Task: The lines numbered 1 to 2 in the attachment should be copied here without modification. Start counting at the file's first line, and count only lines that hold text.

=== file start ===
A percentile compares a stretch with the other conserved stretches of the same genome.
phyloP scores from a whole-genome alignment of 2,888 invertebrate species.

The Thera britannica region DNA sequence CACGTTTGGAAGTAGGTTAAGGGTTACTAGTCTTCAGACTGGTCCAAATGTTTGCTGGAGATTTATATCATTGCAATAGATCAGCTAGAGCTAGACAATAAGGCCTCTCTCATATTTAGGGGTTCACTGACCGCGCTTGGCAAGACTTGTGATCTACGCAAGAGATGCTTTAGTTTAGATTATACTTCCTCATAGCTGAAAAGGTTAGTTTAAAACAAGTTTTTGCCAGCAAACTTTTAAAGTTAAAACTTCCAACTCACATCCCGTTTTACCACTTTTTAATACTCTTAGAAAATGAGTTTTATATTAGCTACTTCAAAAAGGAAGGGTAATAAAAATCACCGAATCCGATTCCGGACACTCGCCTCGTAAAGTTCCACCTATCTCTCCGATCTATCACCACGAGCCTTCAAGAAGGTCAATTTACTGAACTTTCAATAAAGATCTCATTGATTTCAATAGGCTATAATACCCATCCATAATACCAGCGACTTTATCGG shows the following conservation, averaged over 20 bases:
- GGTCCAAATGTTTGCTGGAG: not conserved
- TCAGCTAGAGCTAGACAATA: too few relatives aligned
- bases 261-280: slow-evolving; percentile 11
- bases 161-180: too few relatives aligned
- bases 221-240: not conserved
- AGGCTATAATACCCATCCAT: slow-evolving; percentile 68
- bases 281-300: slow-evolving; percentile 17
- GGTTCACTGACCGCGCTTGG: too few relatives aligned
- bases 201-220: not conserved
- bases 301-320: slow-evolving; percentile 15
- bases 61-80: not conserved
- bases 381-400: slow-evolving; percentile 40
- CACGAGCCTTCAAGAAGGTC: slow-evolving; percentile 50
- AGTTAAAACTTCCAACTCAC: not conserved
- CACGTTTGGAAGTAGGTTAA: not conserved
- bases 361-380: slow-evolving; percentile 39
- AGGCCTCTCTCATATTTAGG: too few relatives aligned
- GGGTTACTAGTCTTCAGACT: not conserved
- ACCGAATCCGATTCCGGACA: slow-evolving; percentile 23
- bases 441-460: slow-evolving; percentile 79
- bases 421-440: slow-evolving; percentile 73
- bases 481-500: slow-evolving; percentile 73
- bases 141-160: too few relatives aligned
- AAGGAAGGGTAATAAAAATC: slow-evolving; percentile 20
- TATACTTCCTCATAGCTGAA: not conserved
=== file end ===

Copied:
A percentile compares a stretch with the other conserved stretches of the same genome.
phyloP scores from a whole-genome alignment of 2,888 invertebrate species.